Photo Friday: Smitten With the Mitten

 

Given all the :-/ news about Detroit filing for bankruptcy, I thought it appropriate to draw some attention to some of the more wonderful parts of the Great Lakes State, and even Detroit.

I visited my parents this past weekend, who live about 40 minutes outside Detroit (though, growing up, my brother and I were trained to substitute that for “20 minutes from Ann Arbor, you know, home of the world-renowned University of Michigan. Did I mention that my mom went there? GO BLUE!”)

My quaint lil’ hometown (the photos below don’t do it justice, unfortunately, but you can find some swell pics at I Run These Towns) was hosting their annual Art in the Park, where the streets shut down and super-charming artisans attempt to sell their wares.  Given that it’s the Midwest, stuff is fairly crafty and doesn’t really appeal to my senses, but strolling down street after street full of vendors and artists was like stepping back into my childhood.

photo-16
My face as my dad tells what is probably an off-color joke. We’ve come to rue the day somebody created the “Shit My Dad Says” Twitter account before we thought of it.
IMG_1425
The fountain in Kellogg Park where, one summer, I sat for 10 hours applying very intricate face-painting to squirmy brats, and only got 50% of the profits.
photo-17
I modeled as my mom tested out the camera on her phone. This guy behind me seems very perplexed.
IMG_1424
The Penn Theatre in the center of town, where they show second-run movies at a pretty good price. It’s been around since 1941!

IMG_1435

We hit Art in the Park early on the Friday it opened, so crowds were sparser than they’d be just a few hours later.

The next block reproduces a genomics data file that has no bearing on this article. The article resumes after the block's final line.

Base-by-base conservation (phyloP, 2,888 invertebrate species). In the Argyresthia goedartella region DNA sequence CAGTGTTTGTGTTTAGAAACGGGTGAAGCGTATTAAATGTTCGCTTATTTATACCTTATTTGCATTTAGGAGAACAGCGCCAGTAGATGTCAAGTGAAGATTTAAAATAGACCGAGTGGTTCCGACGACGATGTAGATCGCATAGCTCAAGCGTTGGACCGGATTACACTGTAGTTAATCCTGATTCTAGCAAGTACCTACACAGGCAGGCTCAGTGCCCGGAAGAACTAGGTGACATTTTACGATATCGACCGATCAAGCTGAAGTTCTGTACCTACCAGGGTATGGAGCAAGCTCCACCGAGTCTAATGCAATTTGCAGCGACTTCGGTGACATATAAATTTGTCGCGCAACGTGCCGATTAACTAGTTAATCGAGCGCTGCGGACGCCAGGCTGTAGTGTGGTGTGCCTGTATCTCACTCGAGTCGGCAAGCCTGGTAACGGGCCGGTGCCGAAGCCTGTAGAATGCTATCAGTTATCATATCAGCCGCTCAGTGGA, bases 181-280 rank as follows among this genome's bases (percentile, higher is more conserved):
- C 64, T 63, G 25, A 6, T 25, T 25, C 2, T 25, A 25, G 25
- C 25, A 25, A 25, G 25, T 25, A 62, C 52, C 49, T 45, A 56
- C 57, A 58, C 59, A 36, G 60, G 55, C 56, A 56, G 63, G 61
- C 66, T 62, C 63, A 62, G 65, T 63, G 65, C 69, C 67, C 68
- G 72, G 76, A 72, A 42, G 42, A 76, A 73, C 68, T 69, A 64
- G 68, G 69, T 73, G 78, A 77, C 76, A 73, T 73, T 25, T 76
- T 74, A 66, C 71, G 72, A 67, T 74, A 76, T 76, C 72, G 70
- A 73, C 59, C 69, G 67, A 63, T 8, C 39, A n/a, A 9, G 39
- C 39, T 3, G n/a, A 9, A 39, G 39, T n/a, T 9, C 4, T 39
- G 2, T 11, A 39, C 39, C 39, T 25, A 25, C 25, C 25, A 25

IMG_1437
Our popcorn cart, which is now sponsored by Remerica and Auto-Lab, I guess?

We hit up Greek Islands Coney Island for lunch before we left the art fair.  For those of you who’ve never been to Michigan and are perplexed by Coney Island restaurants…you’re not alone.  There are probably hundreds of Coney Island restaurants in the metro Detroit-area, but they aren’t a chain, per se.  While there are some franchised Coneys (like Kirby’s, which has almost 30 locations), they’re all independently owned. Coney Islands are really their own type of cuisine, a mix of Americanized Greek food (think gyros, souvlaki, spanakopita) and…chili dogs.  Coneys are often owned and operated by Greek-American families, hence the unusual mix of cuisine.

IMG_1439
Your classic “coney dog.” You may think it’s just a chili dog, but you’d be wrong. The chili is very specific to Coney Islands, and it’s hard to find anywhere else.

I wonder if Coney Islands are the Lil’ Sebastian of Michigan. Lance didn’t seem to “get” Coney Islands when we last visited Michigan together.  “It’s a hot dog with ‘meat sauce’ on it,” he said suspiciously in his best Ben Wyatt.

IMG_1443
Scout, my parents’ 14-year-old pup, makes her first blog cameo!